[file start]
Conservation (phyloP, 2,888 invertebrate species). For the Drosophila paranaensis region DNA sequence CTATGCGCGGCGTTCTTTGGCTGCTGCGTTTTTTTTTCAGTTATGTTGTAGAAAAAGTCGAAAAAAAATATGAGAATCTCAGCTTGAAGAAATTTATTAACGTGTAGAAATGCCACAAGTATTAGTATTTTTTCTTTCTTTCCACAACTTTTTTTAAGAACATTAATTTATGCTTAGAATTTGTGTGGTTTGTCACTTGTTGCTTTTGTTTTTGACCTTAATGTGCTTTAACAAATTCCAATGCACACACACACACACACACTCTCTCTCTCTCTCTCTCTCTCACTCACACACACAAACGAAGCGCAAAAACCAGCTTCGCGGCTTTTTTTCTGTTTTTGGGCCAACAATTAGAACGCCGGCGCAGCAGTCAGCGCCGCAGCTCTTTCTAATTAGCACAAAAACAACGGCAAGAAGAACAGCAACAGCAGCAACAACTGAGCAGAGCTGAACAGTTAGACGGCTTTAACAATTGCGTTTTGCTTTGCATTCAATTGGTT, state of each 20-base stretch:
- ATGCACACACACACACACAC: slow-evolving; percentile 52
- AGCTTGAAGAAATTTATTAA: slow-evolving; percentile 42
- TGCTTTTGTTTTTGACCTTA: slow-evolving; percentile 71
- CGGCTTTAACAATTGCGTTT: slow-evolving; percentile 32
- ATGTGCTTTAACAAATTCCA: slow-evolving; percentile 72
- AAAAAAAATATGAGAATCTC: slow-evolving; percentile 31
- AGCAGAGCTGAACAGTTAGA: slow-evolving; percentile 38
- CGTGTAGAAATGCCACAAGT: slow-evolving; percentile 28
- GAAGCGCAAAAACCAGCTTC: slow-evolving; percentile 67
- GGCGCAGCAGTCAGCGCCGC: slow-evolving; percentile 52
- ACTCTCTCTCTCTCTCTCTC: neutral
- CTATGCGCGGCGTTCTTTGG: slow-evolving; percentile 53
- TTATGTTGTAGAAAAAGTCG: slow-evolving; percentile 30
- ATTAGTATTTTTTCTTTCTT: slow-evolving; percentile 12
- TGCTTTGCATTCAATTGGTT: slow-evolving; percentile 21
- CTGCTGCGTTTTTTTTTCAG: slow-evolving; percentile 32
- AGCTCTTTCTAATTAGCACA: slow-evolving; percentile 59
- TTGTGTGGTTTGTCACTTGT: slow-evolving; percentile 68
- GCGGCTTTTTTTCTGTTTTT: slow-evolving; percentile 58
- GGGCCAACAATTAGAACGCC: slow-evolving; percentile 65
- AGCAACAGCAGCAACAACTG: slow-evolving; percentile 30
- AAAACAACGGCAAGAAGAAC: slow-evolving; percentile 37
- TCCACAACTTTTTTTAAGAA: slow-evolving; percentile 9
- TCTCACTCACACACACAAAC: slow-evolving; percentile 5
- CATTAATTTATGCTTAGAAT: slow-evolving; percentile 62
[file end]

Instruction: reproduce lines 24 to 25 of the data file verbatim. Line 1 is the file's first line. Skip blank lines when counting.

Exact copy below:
- TCCACAACTTTTTTTAAGAA: slow-evolving; percentile 9
- TCTCACTCACACACACAAAC: slow-evolving; percentile 5